DM hosts Red Flag-Rescue 22-2

Red Flag-Rescue is a joint exercise that involves other service branches as well as partner nations and is the Department of Defense’s premier combat search and rescue exercise held twice a year, hosted exclusively by Davis-Monthan Air Force Base, Ariz., and is roughly two weeks long.

Red Flag-Rescue 22-2 involved several units from the 355th Wing, from pararescuemen to pilots, as well as members from the United Kingdom’s Royal Air Force Regiment and other rescue units from Nellis AFB, Nev., all converging at Playas Training Center, N.M., Aug. 8-18, 2022.

Members of the United Kingdom’s Royal Air Force Regiment exit an HH-60G Pave Hawk assigned to the 55th Rescue Squadron, at Playas Training Center, New Mexico, Aug. 11, 2022. Red Flag-Rescue is the Department of Defense’s premier combat search and rescue exercise, involving various wings and partner nations. (U.S. Air Force Photo by Airman 1st Class William Turnbull)

Whether it is a mass casualty or a downed pilot rescue, the participants of RF-R utilize their skills learned from their respective training pipeline and sharpen them through repetition during RF-R so that if the need arises to utilize CSAR there is no room for doubt.

“RF-R is the commander of Air Combat Command directed, joint, nationally accredited personnel recovery exercise conducted at Davis-Monthan Air Force Base,” said Lt. Col. Jeffery Budis, 414th Combat Training Squadron commander. “We started doing RF-R about 15-20 years ago, it began right here at DM. The rescue forces at large determined that they needed deeper levels of tactical training then some of the larger force exercises of the world were able to provide.”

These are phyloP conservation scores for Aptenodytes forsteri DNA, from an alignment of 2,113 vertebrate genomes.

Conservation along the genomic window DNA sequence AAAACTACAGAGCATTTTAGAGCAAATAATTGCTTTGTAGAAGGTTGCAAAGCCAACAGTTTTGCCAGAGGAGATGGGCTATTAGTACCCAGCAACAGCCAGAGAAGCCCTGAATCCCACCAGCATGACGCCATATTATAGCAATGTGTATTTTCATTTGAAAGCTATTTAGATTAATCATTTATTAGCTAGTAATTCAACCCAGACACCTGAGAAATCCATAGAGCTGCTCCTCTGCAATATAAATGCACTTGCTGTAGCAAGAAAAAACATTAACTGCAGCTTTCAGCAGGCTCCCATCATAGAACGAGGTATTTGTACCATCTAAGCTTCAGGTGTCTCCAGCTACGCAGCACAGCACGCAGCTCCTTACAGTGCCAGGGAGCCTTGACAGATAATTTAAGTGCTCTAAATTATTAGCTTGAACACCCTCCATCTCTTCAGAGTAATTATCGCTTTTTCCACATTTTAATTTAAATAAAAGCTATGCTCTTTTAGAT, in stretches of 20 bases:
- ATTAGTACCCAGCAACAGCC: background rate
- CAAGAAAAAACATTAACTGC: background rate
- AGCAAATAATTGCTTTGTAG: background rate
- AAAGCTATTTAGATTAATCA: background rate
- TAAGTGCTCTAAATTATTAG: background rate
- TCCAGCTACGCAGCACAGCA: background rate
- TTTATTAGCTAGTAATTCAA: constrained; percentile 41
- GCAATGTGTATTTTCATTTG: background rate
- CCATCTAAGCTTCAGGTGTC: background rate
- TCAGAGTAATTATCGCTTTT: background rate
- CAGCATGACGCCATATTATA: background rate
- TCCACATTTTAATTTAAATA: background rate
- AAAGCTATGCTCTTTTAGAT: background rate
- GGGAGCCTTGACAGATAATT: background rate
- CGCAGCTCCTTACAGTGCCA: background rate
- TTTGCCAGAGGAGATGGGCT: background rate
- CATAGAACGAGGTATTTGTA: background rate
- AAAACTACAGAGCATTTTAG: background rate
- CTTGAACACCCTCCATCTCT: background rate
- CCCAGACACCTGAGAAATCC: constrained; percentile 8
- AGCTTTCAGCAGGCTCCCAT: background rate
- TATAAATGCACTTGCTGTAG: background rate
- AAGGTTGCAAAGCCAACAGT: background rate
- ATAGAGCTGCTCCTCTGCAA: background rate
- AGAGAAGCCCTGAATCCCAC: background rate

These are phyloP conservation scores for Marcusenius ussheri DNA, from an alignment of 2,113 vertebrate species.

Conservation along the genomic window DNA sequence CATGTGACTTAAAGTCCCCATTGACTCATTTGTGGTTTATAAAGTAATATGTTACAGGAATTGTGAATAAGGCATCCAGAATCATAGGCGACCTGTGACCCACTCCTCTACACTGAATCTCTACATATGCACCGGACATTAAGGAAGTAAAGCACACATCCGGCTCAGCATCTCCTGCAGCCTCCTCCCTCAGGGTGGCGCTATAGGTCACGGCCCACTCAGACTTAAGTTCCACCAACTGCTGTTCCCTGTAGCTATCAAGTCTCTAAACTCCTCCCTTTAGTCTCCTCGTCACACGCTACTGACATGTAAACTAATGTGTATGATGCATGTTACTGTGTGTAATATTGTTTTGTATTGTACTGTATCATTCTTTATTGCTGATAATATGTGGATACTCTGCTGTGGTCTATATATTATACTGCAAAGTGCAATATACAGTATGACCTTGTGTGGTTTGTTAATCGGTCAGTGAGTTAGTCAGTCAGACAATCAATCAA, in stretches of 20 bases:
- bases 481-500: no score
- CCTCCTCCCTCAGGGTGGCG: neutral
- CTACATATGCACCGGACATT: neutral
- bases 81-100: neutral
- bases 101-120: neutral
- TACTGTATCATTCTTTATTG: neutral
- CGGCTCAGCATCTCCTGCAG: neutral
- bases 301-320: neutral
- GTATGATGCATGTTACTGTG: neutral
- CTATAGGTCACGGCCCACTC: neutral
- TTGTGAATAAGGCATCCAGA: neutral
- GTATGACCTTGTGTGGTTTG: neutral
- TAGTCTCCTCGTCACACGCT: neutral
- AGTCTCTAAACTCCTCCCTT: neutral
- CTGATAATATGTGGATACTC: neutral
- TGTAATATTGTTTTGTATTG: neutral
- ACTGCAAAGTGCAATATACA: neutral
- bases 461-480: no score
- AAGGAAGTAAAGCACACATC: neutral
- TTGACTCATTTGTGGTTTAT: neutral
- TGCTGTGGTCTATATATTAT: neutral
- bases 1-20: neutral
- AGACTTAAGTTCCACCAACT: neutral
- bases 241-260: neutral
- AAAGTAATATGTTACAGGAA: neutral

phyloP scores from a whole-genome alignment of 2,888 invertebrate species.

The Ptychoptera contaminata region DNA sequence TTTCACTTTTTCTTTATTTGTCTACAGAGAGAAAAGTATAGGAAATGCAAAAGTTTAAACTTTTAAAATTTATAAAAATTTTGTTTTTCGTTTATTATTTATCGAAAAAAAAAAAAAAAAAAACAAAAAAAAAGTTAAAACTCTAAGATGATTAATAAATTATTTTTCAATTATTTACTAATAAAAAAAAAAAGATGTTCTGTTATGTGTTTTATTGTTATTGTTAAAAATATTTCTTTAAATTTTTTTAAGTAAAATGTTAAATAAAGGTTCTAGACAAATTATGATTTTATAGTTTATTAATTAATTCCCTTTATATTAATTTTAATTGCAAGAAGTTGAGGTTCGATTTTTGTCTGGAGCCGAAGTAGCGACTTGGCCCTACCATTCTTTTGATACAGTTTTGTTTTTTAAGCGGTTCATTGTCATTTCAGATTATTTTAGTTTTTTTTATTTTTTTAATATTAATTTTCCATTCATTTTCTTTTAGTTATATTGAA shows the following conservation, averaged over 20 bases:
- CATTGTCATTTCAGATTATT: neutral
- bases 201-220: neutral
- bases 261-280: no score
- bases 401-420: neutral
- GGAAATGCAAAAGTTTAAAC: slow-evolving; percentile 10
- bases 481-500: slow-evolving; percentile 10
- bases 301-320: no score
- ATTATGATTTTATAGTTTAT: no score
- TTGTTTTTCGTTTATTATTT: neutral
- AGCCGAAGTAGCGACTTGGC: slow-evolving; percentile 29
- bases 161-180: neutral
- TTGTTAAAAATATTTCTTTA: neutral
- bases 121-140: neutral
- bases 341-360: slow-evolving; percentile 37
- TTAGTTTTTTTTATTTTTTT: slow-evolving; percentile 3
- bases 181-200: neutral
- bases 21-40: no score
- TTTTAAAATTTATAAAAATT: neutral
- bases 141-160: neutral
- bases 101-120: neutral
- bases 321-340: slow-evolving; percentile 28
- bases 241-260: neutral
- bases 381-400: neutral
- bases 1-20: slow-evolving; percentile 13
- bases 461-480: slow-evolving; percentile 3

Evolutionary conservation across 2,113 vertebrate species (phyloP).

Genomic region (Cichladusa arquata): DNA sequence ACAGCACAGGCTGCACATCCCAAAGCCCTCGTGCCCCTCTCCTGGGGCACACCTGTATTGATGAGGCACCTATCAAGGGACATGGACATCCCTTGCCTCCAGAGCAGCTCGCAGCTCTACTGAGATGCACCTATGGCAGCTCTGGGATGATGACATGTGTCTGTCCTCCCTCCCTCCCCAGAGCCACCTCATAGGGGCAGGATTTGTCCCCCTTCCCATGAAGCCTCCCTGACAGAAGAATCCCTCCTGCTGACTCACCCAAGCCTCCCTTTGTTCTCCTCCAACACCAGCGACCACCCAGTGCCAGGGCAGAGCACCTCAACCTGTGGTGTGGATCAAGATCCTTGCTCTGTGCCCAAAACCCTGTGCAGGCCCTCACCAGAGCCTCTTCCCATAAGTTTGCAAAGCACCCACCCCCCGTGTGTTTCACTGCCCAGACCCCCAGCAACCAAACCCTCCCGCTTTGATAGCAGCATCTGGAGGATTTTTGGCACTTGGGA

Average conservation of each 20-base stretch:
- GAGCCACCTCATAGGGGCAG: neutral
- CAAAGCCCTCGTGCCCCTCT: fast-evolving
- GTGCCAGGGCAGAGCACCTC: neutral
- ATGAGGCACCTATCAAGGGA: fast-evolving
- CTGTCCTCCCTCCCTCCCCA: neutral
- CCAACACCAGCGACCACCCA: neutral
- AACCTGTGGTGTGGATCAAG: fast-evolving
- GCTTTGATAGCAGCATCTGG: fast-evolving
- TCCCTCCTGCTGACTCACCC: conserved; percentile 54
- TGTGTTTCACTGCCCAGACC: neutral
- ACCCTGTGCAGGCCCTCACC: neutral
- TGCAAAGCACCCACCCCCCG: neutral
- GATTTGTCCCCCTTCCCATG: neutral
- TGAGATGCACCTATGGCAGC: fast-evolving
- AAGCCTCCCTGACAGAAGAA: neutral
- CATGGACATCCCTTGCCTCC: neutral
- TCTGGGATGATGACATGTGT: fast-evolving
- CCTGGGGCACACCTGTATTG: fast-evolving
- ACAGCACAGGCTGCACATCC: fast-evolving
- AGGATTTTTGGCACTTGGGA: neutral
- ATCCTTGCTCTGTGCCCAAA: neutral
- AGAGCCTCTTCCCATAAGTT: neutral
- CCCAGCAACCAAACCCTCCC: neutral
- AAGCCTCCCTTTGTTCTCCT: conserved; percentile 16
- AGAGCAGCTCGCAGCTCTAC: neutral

The exercise provides advanced, realistic and relevant air-to-surface integration warfighter training in a robust contested, degraded and operationally limited environment.

“We provide the players with a variety of challenges in their scenarios,” said Capt. Warren Metcalf, RF-R 22-2 air cell team chief. “It can be something as simple as a pre-planned exercise like a downed pilot that players will have to go out and get them, but we also have scenarios where they are planning to cover a strike package but we are going to surprise them with a mass casualty event and now they have to figure out how to get to those casualties.”

Whether the U.S. military is providing humanitarian aid during a natural disaster, or proving combat power in a conflict with a near-peer adversary, learning how to execute CSAR missions in a joint-service environment will drastically improve mission success rates.

The U.S. Air Force continues building its interoperability with other nations by participating in and facilitating exercise like these in order to improve and maintain our readiness to deter, and if necessary, defeat near-peer adversaries that may arise.

An HH-60G Pave Hawk assigned to the 55th Rescue Squadron, participates in Exercise Red Flag-Rescue 22-2 at Playas Training Center, New Mexico, Aug. 11, 2022. RF-R is the Department of Defense’s premier combat search and rescue exercise, involving various wings and partner nations. (U.S. Air Force Photo by Airman 1st Class William Turnbull)